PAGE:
Two innocents in one morning . . .
Chapter Three - Everybody is Smiling
There is no reason to speculate anymore about the balance of the day. It is true that I'm still low-spirited from what has happened, but the landscape is getting more 'foreign' as I near Lake Champlain, with smaller hills and a swampy pungency, and I know I am about to arrive in the promised land.
Well, this is a surprise. I guess I drove with more intensity than I was conscious of doing, because I'm actually early, somewhat. At least there are fewer cars than I expected, although there are some people around, plus a couple dogs, and a boat. I get to select a good parking spot. There is plenty of room, but getting away from the dusty driveway is helpful for the car's shine. It turns out that there are a few carless visitors, but they seem friendly, anyway.
The population builds quickly, and rather nicely. There is a gorgeous 356 that just underwent a full restoration - there isn't even any dust in its wheel-wells - and nearby a weeks-old 981 Boxster with new-car-smell oozing all over the place. Those, and everything in between; about 33 Porsches (and a couple others) showed up for this activity. I'll get to the people in a moment.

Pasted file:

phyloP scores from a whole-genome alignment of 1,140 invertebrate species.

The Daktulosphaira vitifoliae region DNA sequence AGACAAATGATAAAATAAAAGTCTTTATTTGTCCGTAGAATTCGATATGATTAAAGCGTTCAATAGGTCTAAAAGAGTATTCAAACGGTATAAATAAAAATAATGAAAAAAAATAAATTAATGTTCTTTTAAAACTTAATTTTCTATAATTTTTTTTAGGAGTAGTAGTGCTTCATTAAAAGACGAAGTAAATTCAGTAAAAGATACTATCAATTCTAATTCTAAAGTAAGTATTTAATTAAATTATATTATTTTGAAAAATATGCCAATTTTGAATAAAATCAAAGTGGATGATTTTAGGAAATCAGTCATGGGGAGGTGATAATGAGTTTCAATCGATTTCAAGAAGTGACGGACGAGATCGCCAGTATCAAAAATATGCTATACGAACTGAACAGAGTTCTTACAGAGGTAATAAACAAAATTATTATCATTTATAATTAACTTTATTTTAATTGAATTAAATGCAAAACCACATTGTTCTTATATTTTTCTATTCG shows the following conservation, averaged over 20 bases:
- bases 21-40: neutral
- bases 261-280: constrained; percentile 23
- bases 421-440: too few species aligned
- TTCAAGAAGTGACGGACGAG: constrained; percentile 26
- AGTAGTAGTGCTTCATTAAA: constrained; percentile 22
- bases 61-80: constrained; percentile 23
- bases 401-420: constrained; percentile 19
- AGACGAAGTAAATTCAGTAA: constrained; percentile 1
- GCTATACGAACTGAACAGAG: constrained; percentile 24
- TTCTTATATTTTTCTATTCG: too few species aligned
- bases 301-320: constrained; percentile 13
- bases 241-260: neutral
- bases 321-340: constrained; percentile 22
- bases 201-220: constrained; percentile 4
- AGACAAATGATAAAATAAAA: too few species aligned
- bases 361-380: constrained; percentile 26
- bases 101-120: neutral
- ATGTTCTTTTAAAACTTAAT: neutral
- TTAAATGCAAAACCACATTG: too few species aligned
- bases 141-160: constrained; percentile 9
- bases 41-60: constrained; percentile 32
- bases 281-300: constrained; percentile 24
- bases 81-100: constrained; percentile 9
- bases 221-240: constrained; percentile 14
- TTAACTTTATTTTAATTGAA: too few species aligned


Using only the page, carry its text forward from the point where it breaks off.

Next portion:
Right away, an opinion. First, to me the new Porsches are too fat (I won't mention which ones at this event). This remark might step on some toes, but Porsche is addressing a market, and that market evidently wants posh along with power and prestige. The recent cars are absolutely stuffed with electronic gizmos beyond any need as far as spirited driving is concerned. Yes, some are digital nannies that will keep the unwary going in their intended direction, never mind their ineptitude or distractions, such as trying to program idiotic details into the infotainment system, but this is sad. Sad, because when I look at the history of Porsche, that's not what I find. I find nimbleness due to light-weight, minimalist cars, that are raw and visceral. They were, as my car still is, driven by the driver, not by people in Porsche's marketing department. 'Less is more,' in the sense meant by Ludwig Mies Van Der Rohe, is fine by me. I'll take mine additive-free, please.